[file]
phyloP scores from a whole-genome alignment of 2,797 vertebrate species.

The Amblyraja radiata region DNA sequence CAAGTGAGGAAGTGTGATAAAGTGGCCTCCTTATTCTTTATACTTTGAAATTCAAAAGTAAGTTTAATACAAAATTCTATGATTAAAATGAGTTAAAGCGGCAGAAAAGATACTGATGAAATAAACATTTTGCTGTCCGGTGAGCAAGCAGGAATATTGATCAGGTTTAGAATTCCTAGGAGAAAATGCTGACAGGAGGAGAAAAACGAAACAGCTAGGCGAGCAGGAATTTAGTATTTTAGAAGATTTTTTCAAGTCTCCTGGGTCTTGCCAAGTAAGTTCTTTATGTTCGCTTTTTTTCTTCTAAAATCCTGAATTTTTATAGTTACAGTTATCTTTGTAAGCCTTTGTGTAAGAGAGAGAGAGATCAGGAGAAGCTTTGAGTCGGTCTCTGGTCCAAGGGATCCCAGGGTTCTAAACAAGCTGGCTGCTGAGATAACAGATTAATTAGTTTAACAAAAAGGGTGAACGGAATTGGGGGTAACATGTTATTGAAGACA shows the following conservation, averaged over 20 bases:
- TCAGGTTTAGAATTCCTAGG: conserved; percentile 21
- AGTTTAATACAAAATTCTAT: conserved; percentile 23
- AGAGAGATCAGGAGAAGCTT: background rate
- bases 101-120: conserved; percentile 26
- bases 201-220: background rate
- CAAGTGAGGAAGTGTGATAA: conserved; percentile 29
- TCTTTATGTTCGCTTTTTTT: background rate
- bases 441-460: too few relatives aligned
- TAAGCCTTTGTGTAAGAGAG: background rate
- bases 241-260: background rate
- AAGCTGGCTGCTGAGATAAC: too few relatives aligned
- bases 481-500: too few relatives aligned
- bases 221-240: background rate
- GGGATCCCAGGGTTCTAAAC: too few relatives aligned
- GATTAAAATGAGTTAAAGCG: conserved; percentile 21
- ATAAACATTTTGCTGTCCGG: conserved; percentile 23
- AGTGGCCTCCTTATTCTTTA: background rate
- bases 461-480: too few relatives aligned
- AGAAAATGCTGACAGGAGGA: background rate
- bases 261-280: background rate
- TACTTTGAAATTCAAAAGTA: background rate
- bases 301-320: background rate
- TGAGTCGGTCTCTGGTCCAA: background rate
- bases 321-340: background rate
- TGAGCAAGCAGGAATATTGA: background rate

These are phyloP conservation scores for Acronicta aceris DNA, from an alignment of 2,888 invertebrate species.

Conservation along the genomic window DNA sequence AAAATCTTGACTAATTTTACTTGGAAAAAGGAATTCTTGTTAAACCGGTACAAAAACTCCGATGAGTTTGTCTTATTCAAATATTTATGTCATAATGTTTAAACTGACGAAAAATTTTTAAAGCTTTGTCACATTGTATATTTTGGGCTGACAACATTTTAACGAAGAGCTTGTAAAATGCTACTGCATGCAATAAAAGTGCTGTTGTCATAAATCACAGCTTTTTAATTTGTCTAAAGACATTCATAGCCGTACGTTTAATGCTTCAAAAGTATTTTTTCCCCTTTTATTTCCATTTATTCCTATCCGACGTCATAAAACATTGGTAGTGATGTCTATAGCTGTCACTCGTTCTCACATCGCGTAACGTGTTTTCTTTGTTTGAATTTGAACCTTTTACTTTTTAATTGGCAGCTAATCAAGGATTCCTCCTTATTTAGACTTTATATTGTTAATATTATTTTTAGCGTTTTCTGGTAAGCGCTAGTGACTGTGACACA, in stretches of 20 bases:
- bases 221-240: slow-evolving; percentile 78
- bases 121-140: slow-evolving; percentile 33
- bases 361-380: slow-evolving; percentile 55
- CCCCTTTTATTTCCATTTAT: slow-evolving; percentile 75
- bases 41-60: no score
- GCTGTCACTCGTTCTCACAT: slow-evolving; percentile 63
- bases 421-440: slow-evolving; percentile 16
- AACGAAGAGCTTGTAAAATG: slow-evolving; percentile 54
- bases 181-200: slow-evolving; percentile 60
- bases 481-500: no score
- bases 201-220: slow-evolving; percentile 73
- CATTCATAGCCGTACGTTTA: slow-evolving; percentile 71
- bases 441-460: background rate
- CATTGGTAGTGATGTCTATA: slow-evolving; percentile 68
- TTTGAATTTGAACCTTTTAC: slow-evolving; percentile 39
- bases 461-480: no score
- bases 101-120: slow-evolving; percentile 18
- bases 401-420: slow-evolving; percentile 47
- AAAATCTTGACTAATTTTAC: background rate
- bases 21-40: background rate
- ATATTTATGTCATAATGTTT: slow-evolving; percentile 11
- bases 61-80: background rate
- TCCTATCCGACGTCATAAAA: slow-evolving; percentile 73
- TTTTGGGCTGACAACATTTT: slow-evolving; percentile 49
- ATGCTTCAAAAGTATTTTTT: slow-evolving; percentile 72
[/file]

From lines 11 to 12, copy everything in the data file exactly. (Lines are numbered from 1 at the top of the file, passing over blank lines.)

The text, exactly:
- TAAGCCTTTGTGTAAGAGAG: background rate
- bases 241-260: background rate